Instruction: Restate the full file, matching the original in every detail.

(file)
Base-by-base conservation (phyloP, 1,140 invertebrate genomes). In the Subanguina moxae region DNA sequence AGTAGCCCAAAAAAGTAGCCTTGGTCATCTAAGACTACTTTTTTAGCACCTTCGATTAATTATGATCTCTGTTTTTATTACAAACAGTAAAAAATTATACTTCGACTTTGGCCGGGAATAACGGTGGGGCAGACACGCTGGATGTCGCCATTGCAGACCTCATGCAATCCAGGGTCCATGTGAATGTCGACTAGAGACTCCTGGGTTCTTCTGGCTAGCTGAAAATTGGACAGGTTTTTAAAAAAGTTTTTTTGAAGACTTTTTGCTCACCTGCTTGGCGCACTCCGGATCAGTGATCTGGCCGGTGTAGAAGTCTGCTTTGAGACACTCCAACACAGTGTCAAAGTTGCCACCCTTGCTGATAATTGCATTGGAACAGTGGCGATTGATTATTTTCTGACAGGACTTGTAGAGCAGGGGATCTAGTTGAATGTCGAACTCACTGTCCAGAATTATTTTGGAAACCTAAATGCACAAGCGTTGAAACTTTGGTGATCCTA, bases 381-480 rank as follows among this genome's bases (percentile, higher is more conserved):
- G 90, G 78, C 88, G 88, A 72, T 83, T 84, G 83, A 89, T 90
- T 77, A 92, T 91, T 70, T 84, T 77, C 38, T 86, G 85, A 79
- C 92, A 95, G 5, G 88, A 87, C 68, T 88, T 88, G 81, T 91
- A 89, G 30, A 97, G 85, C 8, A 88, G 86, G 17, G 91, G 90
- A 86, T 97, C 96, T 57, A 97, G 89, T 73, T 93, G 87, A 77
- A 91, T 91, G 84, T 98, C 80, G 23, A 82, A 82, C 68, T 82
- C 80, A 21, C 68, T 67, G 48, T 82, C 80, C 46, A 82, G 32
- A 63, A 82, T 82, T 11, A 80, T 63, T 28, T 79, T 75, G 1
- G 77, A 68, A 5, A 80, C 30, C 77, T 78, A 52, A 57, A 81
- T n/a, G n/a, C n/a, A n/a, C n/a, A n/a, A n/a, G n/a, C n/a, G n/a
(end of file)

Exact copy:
Base-by-base conservation (phyloP, 1,140 invertebrate genomes). In the Subanguina moxae region DNA sequence AGTAGCCCAAAAAAGTAGCCTTGGTCATCTAAGACTACTTTTTTAGCACCTTCGATTAATTATGATCTCTGTTTTTATTACAAACAGTAAAAAATTATACTTCGACTTTGGCCGGGAATAACGGTGGGGCAGACACGCTGGATGTCGCCATTGCAGACCTCATGCAATCCAGGGTCCATGTGAATGTCGACTAGAGACTCCTGGGTTCTTCTGGCTAGCTGAAAATTGGACAGGTTTTTAAAAAAGTTTTTTTGAAGACTTTTTGCTCACCTGCTTGGCGCACTCCGGATCAGTGATCTGGCCGGTGTAGAAGTCTGCTTTGAGACACTCCAACACAGTGTCAAAGTTGCCACCCTTGCTGATAATTGCATTGGAACAGTGGCGATTGATTATTTTCTGACAGGACTTGTAGAGCAGGGGATCTAGTTGAATGTCGAACTCACTGTCCAGAATTATTTTGGAAACCTAAATGCACAAGCGTTGAAACTTTGGTGATCCTA, bases 381-480 rank as follows among this genome's bases (percentile, higher is more conserved):
- G 90, G 78, C 88, G 88, A 72, T 83, T 84, G 83, A 89, T 90
- T 77, A 92, T 91, T 70, T 84, T 77, C 38, T 86, G 85, A 79
- C 92, A 95, G 5, G 88, A 87, C 68, T 88, T 88, G 81, T 91
- A 89, G 30, A 97, G 85, C 8, A 88, G 86, G 17, G 91, G 90
- A 86, T 97, C 96, T 57, A 97, G 89, T 73, T 93, G 87, A 77
- A 91, T 91, G 84, T 98, C 80, G 23, A 82, A 82, C 68, T 82
- C 80, A 21, C 68, T 67, G 48, T 82, C 80, C 46, A 82, G 32
- A 63, A 82, T 82, T 11, A 80, T 63, T 28, T 79, T 75, G 1
- G 77, A 68, A 5, A 80, C 30, C 77, T 78, A 52, A 57, A 81
- T n/a, G n/a, C n/a, A n/a, C n/a, A n/a, A n/a, G n/a, C n/a, G n/a